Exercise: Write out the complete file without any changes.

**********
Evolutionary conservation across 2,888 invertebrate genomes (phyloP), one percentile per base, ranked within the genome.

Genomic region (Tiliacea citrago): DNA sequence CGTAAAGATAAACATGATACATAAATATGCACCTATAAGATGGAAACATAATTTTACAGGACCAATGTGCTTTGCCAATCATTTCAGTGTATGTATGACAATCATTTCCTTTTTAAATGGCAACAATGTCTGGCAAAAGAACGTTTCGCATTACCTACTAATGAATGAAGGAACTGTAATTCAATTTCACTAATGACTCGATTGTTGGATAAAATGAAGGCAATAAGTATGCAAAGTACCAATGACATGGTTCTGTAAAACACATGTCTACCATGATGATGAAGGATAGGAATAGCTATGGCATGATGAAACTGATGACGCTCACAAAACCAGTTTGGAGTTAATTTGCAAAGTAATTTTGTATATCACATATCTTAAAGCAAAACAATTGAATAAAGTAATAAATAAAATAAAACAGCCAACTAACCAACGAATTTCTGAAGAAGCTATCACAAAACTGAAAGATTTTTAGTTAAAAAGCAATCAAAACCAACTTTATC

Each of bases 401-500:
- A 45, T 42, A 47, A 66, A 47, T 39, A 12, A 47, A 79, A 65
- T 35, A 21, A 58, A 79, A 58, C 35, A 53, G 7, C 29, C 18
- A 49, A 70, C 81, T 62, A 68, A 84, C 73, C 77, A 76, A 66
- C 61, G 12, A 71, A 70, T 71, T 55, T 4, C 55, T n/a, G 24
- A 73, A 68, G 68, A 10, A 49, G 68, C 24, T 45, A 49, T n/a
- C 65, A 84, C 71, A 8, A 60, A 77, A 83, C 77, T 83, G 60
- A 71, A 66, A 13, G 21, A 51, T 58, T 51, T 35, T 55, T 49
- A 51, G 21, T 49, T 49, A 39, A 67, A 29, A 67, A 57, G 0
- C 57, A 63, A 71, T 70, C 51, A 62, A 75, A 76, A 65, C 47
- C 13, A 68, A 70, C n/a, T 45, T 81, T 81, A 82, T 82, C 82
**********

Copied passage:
Evolutionary conservation across 2,888 invertebrate genomes (phyloP), one percentile per base, ranked within the genome.

Genomic region (Tiliacea citrago): DNA sequence CGTAAAGATAAACATGATACATAAATATGCACCTATAAGATGGAAACATAATTTTACAGGACCAATGTGCTTTGCCAATCATTTCAGTGTATGTATGACAATCATTTCCTTTTTAAATGGCAACAATGTCTGGCAAAAGAACGTTTCGCATTACCTACTAATGAATGAAGGAACTGTAATTCAATTTCACTAATGACTCGATTGTTGGATAAAATGAAGGCAATAAGTATGCAAAGTACCAATGACATGGTTCTGTAAAACACATGTCTACCATGATGATGAAGGATAGGAATAGCTATGGCATGATGAAACTGATGACGCTCACAAAACCAGTTTGGAGTTAATTTGCAAAGTAATTTTGTATATCACATATCTTAAAGCAAAACAATTGAATAAAGTAATAAATAAAATAAAACAGCCAACTAACCAACGAATTTCTGAAGAAGCTATCACAAAACTGAAAGATTTTTAGTTAAAAAGCAATCAAAACCAACTTTATC

Each of bases 401-500:
- A 45, T 42, A 47, A 66, A 47, T 39, A 12, A 47, A 79, A 65
- T 35, A 21, A 58, A 79, A 58, C 35, A 53, G 7, C 29, C 18
- A 49, A 70, C 81, T 62, A 68, A 84, C 73, C 77, A 76, A 66
- C 61, G 12, A 71, A 70, T 71, T 55, T 4, C 55, T n/a, G 24
- A 73, A 68, G 68, A 10, A 49, G 68, C 24, T 45, A 49, T n/a
- C 65, A 84, C 71, A 8, A 60, A 77, A 83, C 77, T 83, G 60
- A 71, A 66, A 13, G 21, A 51, T 58, T 51, T 35, T 55, T 49
- A 51, G 21, T 49, T 49, A 39, A 67, A 29, A 67, A 57, G 0
- C 57, A 63, A 71, T 70, C 51, A 62, A 75, A 76, A 65, C 47
- C 13, A 68, A 70, C n/a, T 45, T 81, T 81, A 82, T 82, C 82